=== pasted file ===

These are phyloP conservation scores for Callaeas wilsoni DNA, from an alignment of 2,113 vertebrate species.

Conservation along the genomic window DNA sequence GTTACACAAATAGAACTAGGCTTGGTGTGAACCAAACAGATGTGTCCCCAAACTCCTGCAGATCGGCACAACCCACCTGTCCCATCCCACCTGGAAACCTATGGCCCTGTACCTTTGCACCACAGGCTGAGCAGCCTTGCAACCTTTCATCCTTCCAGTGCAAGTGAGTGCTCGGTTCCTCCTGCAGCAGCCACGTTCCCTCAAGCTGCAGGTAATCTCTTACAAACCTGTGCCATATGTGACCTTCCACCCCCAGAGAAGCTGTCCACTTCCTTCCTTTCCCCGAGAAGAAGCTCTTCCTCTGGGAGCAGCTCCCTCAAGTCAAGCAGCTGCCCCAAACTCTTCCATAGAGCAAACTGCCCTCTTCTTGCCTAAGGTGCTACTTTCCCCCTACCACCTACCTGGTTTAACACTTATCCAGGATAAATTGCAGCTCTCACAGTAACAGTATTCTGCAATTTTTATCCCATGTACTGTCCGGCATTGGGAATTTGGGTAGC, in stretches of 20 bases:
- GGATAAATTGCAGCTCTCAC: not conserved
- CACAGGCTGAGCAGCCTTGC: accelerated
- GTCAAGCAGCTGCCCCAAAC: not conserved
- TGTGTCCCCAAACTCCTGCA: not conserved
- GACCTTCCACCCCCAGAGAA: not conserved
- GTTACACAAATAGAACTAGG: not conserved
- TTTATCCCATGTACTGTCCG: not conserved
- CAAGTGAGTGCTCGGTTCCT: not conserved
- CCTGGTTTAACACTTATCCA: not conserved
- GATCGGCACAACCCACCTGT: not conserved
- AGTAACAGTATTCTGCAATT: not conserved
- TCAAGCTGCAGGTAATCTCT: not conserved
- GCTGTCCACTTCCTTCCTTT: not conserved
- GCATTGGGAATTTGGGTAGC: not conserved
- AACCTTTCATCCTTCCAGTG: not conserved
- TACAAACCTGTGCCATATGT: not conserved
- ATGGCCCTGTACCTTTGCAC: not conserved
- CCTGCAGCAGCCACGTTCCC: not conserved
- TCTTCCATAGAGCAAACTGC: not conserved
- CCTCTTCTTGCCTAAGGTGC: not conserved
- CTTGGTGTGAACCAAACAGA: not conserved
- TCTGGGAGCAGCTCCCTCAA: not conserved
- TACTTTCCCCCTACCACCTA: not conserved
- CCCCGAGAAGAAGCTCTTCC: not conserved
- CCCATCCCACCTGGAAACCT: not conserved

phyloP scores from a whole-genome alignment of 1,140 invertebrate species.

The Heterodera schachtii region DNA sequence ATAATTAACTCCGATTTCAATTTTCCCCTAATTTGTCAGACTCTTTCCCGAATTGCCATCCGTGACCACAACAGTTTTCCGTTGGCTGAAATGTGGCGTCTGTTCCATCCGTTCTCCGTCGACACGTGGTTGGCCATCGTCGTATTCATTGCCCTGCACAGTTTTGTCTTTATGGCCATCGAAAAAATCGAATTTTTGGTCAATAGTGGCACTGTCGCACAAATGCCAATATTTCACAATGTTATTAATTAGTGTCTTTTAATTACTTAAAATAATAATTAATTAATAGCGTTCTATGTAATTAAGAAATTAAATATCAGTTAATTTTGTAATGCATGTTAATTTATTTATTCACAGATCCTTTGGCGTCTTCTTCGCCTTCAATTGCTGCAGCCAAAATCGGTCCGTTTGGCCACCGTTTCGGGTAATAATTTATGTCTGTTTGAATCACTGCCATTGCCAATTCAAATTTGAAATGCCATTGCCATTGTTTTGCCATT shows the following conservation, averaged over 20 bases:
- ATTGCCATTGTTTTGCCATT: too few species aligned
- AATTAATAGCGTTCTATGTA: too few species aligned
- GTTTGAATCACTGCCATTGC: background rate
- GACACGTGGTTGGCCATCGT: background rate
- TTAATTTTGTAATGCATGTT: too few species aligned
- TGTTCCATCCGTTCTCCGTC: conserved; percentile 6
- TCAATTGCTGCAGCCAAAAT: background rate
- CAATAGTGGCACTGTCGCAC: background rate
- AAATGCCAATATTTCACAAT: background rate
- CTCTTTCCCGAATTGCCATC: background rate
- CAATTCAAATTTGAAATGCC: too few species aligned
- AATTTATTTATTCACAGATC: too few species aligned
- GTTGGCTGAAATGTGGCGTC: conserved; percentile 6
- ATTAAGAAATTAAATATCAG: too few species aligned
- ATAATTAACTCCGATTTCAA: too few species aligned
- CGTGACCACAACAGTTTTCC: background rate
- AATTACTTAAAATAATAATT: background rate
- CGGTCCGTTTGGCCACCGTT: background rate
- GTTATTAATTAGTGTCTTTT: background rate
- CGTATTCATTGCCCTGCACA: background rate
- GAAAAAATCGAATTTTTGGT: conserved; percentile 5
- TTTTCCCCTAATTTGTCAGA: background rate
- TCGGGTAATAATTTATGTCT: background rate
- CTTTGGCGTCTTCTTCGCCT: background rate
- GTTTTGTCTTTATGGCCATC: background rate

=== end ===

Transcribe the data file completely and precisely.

These are phyloP conservation scores for Callaeas wilsoni DNA, from an alignment of 2,113 vertebrate species.

Conservation along the genomic window DNA sequence GTTACACAAATAGAACTAGGCTTGGTGTGAACCAAACAGATGTGTCCCCAAACTCCTGCAGATCGGCACAACCCACCTGTCCCATCCCACCTGGAAACCTATGGCCCTGTACCTTTGCACCACAGGCTGAGCAGCCTTGCAACCTTTCATCCTTCCAGTGCAAGTGAGTGCTCGGTTCCTCCTGCAGCAGCCACGTTCCCTCAAGCTGCAGGTAATCTCTTACAAACCTGTGCCATATGTGACCTTCCACCCCCAGAGAAGCTGTCCACTTCCTTCCTTTCCCCGAGAAGAAGCTCTTCCTCTGGGAGCAGCTCCCTCAAGTCAAGCAGCTGCCCCAAACTCTTCCATAGAGCAAACTGCCCTCTTCTTGCCTAAGGTGCTACTTTCCCCCTACCACCTACCTGGTTTAACACTTATCCAGGATAAATTGCAGCTCTCACAGTAACAGTATTCTGCAATTTTTATCCCATGTACTGTCCGGCATTGGGAATTTGGGTAGC, in stretches of 20 bases:
- GGATAAATTGCAGCTCTCAC: not conserved
- CACAGGCTGAGCAGCCTTGC: accelerated
- GTCAAGCAGCTGCCCCAAAC: not conserved
- TGTGTCCCCAAACTCCTGCA: not conserved
- GACCTTCCACCCCCAGAGAA: not conserved
- GTTACACAAATAGAACTAGG: not conserved
- TTTATCCCATGTACTGTCCG: not conserved
- CAAGTGAGTGCTCGGTTCCT: not conserved
- CCTGGTTTAACACTTATCCA: not conserved
- GATCGGCACAACCCACCTGT: not conserved
- AGTAACAGTATTCTGCAATT: not conserved
- TCAAGCTGCAGGTAATCTCT: not conserved
- GCTGTCCACTTCCTTCCTTT: not conserved
- GCATTGGGAATTTGGGTAGC: not conserved
- AACCTTTCATCCTTCCAGTG: not conserved
- TACAAACCTGTGCCATATGT: not conserved
- ATGGCCCTGTACCTTTGCAC: not conserved
- CCTGCAGCAGCCACGTTCCC: not conserved
- TCTTCCATAGAGCAAACTGC: not conserved
- CCTCTTCTTGCCTAAGGTGC: not conserved
- CTTGGTGTGAACCAAACAGA: not conserved
- TCTGGGAGCAGCTCCCTCAA: not conserved
- TACTTTCCCCCTACCACCTA: not conserved
- CCCCGAGAAGAAGCTCTTCC: not conserved
- CCCATCCCACCTGGAAACCT: not conserved

phyloP scores from a whole-genome alignment of 1,140 invertebrate species.

The Heterodera schachtii region DNA sequence ATAATTAACTCCGATTTCAATTTTCCCCTAATTTGTCAGACTCTTTCCCGAATTGCCATCCGTGACCACAACAGTTTTCCGTTGGCTGAAATGTGGCGTCTGTTCCATCCGTTCTCCGTCGACACGTGGTTGGCCATCGTCGTATTCATTGCCCTGCACAGTTTTGTCTTTATGGCCATCGAAAAAATCGAATTTTTGGTCAATAGTGGCACTGTCGCACAAATGCCAATATTTCACAATGTTATTAATTAGTGTCTTTTAATTACTTAAAATAATAATTAATTAATAGCGTTCTATGTAATTAAGAAATTAAATATCAGTTAATTTTGTAATGCATGTTAATTTATTTATTCACAGATCCTTTGGCGTCTTCTTCGCCTTCAATTGCTGCAGCCAAAATCGGTCCGTTTGGCCACCGTTTCGGGTAATAATTTATGTCTGTTTGAATCACTGCCATTGCCAATTCAAATTTGAAATGCCATTGCCATTGTTTTGCCATT shows the following conservation, averaged over 20 bases:
- ATTGCCATTGTTTTGCCATT: too few species aligned
- AATTAATAGCGTTCTATGTA: too few species aligned
- GTTTGAATCACTGCCATTGC: background rate
- GACACGTGGTTGGCCATCGT: background rate
- TTAATTTTGTAATGCATGTT: too few species aligned
- TGTTCCATCCGTTCTCCGTC: conserved; percentile 6
- TCAATTGCTGCAGCCAAAAT: background rate
- CAATAGTGGCACTGTCGCAC: background rate
- AAATGCCAATATTTCACAAT: background rate
- CTCTTTCCCGAATTGCCATC: background rate
- CAATTCAAATTTGAAATGCC: too few species aligned
- AATTTATTTATTCACAGATC: too few species aligned
- GTTGGCTGAAATGTGGCGTC: conserved; percentile 6
- ATTAAGAAATTAAATATCAG: too few species aligned
- ATAATTAACTCCGATTTCAA: too few species aligned
- CGTGACCACAACAGTTTTCC: background rate
- AATTACTTAAAATAATAATT: background rate
- CGGTCCGTTTGGCCACCGTT: background rate
- GTTATTAATTAGTGTCTTTT: background rate
- CGTATTCATTGCCCTGCACA: background rate
- GAAAAAATCGAATTTTTGGT: conserved; percentile 5
- TTTTCCCCTAATTTGTCAGA: background rate
- TCGGGTAATAATTTATGTCT: background rate
- CTTTGGCGTCTTCTTCGCCT: background rate
- GTTTTGTCTTTATGGCCATC: background rate